There is so much to do in a startup. Day in, day out, over a long, long period of time. And just because there’s so much to be done, a danger is ending up running around like a headless chicken.
There’s so much written about the importance of focus for startups. Do one thing and do it well. Focus on your core business and outsource everything else. My colleagues from Sirris dedicated a whole chapter in their book to the “The Art of Focusing”.
But it’s easier said than done. There are so many things you simply must do. How do you choose between drafting up an urgent partnership contract, supporting your customer, and preparing tomorrow’s sales meeting?
In an early phase, when many things are still open and everything needs to be done, it seems even worse (although it really isn’t). So what do people do about it?
- Join a program. In Brussels we have Founder Institute and MIC Boostcamp. They break down the startup process into a series of malleable steps. You build your startup by following a prescribed process.
- Ask mentors for advice. Experienced people are good at seeing through your idea and judging your strategy in minutes. They are able to see the most gaping holes in your business model, and tell you what you need to solve first.
- Focus on the riskiest part of your business model first. In his post on startup risk prioritization, Ash Maurya even gives you a hint: start from (1) the problem, (2) channels, and (3) revenue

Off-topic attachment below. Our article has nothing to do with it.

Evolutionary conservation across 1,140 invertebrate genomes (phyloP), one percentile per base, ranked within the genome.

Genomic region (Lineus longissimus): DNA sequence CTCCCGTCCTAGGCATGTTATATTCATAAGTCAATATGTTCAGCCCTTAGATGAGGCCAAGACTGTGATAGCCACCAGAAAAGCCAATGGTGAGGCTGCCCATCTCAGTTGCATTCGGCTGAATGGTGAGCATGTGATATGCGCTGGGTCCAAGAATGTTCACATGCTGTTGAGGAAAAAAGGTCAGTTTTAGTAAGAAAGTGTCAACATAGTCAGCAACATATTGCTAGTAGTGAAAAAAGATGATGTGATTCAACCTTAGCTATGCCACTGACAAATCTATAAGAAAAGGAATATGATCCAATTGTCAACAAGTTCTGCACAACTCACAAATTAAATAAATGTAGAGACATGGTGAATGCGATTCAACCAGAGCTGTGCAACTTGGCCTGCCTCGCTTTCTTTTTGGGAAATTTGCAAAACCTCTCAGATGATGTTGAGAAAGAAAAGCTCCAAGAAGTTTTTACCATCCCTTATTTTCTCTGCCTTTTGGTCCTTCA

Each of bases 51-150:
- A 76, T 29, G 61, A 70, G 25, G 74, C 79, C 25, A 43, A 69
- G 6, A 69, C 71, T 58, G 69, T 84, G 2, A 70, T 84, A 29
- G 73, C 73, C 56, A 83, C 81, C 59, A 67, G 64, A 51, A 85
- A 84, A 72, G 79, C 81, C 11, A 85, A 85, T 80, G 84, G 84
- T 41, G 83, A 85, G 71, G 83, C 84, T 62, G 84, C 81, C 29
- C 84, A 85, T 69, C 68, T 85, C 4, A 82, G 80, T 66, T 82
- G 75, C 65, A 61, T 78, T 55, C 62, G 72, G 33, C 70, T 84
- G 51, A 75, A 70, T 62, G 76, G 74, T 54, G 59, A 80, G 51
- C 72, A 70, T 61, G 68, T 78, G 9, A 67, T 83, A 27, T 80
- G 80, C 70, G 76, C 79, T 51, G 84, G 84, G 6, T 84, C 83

Nice. I did all three. And then messy reality kicks in. One mentor says do product, and he’s right, the other points to holes in the revenue model, also rightly, the program wants me to think about branding… And I guess I will simply have to do everything, and that’s my reality.
So as important the focus is, I’ll leave you with a couple of thoughts on that:
- Do focus, but do not loose sight of the bigger picture. Take a step back often to gauge where you are. Don’t miss opportunities, just because of the strategy du jour. Things change rapidly in a startup, and you need to follow up.
- Focus AND do all the things you must do. Find balance, and let go of perfectionism. Do stuff good enough, and move on.
- Watch out for bias: when setting the focus, we are good at distorting reality and avoiding what’s out of our comfort zone. That’s why is good to often do reality checks with experienced entrepreneurs and mentors.
To stop just below 500 words: I would really love to know, how do you set your focus?